By Luke Ehgoetz
So the sun is out, the birds are singing and the temperature has finally and consistently warmed up. You’ve put in some great weeks (or even months) of training since coming out of your basement in the spring and it’s likely you have a race or two under your belt so far this year. You’re on a roll, but should you be thinking of dialing things back for a week or so right in the middle of summer? There are many reasons to answer yes to that question, and I will outline a few of them below.
It is not uncommon for athletes to think that continuing to train after a peak race while in top condition will get them closer to season goals, but in reality, a mid-season break could be the best thing you do for your training and end of season goals.
To ensure your physical and emotional longevity in triathlon, which is different from other sports. Triathlon is a lifestyle that requires the time to prepare, train and recover for the three different sports. In addition to the physical recovery gained from a mid-season break are the psychological rest and re-focus benefits.
Here are some ways a mid-season break is beneficial for any triathlete.
- The ability to peak for multiple races. Planning an A or B race early in the summer with a mid-season summer break can allow you to target another A race early in the fall.
- The time to refocus. Taking a planned break allows you time to reflect on the training and racing that you have done in the first half of the season and you can then assess whether or not you need to make any changes for the second half and potentially your A race later on. It also allows you time to remind yourself why you are committed to your multisport lifestyle and what you gain from being a multisport athlete.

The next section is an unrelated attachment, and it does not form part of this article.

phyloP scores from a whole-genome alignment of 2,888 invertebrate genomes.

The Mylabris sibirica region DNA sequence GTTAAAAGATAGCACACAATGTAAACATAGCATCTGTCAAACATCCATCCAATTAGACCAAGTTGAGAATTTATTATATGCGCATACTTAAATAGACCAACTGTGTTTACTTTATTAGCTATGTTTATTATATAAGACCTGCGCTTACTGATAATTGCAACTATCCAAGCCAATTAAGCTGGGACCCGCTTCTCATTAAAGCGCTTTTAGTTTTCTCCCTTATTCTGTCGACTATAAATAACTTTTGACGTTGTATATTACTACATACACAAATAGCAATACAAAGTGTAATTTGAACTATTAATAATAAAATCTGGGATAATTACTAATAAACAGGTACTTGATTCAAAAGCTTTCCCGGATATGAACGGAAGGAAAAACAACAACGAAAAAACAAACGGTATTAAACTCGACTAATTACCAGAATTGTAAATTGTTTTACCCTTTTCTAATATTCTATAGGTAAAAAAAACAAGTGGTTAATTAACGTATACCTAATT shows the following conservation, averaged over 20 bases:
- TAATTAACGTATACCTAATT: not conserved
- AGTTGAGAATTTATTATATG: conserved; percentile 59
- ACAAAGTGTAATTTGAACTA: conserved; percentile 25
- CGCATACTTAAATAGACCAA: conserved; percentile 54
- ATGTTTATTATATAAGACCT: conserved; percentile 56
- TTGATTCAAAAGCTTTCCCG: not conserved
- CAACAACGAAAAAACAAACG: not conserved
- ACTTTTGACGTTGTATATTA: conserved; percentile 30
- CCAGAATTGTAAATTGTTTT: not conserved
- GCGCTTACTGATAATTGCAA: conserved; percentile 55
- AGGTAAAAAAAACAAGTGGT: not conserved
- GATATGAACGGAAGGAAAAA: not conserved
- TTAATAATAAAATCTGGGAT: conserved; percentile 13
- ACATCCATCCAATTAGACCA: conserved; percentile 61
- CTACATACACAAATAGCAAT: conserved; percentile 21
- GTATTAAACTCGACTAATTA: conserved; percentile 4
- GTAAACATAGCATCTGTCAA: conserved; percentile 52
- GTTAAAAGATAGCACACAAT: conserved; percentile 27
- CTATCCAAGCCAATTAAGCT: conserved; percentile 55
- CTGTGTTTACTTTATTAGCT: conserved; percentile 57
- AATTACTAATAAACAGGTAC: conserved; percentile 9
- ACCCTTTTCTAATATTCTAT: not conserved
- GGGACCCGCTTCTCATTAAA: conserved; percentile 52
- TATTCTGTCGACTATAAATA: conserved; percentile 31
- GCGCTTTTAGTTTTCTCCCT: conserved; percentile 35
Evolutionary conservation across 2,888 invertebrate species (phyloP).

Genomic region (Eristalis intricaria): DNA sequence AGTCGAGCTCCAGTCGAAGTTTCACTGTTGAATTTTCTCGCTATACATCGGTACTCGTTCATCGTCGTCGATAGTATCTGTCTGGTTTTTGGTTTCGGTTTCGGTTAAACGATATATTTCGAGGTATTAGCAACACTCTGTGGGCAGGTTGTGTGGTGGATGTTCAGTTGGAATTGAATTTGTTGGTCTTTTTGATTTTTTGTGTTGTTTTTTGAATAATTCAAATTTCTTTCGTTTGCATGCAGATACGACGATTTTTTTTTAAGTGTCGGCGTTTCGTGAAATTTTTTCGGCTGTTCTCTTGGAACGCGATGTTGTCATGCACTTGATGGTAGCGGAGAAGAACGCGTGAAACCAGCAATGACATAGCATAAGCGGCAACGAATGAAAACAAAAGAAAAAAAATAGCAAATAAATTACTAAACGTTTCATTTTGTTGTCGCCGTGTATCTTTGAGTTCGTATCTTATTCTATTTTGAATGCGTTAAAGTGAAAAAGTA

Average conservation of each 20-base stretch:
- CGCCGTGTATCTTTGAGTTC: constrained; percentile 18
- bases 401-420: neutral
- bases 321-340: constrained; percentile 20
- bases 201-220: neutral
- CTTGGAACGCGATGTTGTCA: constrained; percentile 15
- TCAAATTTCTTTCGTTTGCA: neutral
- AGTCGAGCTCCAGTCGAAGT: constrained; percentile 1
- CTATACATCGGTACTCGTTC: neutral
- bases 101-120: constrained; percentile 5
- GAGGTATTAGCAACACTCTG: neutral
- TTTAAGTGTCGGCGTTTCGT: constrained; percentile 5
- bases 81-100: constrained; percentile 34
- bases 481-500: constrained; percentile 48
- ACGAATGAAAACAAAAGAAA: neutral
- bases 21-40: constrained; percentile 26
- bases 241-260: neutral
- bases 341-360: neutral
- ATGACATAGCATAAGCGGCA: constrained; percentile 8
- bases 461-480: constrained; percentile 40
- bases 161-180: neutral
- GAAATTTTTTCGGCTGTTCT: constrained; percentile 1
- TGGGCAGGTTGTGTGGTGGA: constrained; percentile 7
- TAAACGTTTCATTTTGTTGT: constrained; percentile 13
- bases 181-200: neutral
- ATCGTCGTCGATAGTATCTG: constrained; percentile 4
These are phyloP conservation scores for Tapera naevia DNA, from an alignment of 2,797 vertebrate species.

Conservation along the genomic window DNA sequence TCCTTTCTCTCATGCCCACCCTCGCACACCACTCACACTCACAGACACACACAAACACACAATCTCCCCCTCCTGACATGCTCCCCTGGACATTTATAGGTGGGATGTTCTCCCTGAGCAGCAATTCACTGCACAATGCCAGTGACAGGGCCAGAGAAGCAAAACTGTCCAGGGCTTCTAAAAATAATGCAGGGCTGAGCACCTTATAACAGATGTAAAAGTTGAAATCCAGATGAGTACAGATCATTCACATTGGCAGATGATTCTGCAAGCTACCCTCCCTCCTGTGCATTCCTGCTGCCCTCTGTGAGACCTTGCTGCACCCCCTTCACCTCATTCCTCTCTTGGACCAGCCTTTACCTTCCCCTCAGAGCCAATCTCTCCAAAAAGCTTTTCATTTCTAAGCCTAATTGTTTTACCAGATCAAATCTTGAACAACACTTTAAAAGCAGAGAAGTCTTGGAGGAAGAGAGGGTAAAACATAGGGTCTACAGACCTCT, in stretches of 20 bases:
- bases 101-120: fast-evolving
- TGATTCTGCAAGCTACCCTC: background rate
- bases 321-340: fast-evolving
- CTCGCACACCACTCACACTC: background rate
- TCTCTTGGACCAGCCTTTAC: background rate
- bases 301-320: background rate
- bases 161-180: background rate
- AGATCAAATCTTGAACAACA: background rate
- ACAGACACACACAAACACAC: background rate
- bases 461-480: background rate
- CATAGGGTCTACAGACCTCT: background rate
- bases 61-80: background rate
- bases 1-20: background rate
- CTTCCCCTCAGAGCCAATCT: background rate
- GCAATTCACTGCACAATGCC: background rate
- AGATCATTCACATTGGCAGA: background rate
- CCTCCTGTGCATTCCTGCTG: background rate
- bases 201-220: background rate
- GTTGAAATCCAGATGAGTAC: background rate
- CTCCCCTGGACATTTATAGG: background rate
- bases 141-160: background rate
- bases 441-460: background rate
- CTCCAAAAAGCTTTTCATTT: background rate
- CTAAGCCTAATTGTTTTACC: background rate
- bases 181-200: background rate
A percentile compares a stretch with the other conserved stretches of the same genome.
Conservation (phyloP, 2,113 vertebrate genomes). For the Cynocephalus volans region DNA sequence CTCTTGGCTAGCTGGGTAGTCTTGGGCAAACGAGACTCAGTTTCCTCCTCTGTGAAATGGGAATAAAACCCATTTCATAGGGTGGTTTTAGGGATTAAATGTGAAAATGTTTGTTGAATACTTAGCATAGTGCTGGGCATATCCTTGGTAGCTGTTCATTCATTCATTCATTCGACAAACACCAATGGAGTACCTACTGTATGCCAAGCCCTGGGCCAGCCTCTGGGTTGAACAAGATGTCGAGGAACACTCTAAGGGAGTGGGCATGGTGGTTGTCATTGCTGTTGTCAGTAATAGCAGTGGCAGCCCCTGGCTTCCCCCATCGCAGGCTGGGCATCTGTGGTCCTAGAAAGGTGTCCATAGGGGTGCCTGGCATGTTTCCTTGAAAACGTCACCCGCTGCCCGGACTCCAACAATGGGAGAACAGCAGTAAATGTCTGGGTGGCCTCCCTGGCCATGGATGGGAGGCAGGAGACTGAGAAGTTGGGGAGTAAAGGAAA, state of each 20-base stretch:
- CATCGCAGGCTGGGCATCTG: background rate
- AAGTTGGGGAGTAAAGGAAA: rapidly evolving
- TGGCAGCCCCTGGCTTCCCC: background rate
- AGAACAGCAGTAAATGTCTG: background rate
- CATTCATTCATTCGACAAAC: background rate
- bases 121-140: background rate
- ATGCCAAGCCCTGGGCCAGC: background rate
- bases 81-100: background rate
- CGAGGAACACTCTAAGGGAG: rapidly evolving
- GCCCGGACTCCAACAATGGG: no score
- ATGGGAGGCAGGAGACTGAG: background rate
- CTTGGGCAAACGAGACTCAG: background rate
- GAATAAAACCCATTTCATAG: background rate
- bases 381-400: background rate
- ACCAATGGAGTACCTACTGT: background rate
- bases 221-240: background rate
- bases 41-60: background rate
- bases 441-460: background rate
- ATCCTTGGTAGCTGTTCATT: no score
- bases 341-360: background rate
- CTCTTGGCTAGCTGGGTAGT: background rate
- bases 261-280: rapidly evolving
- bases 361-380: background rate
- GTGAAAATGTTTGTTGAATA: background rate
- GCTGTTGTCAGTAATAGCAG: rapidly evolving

- Allows your body time to rebuild and become stronger and healthier. Taking a sufficient break after a period of early season training and racing makes you less susceptible to injury and allows you to time to rebuild and prepare for your next training and racing block.
- Catch up on life and family. During this break, you can finally get to some of those obligations and projects that you have neglected up to this point, or spend some quality time with the family. Planning your mid-season break around a family vacation or a known work trip where training would be difficult anyway makes perfect sense. Just make sure those neglected projects aren’t too strenuous that they defeat the purpose of the break in the first place (ie. Building a deck or moving big boulders during a landscaping project).
How do you incorporate a break during race season? The best time to take a mid-season break is right after a peak race, whether it’s sprint or iron-distance. Try to plan your racing so that you can conveniently take your break and enjoy other life obligations that make training close to impossible.
A mid-season break can be anywhere from a week up to two weeks. You can (and should) still be active, but do not do any hard training or intensity work, and maybe stop looking at Strava 3 or 4 times per day. Just remember not to jump in where you left off when you get back into training. You will need to build up again, but chances are, you have not lost as much as you think you have. In fact, it will not take you long to see how much you have gained from taking that mid-season break. So put the feet up, grab a drink and picture yourself crushing your final few races of the season refreshed and ready to go!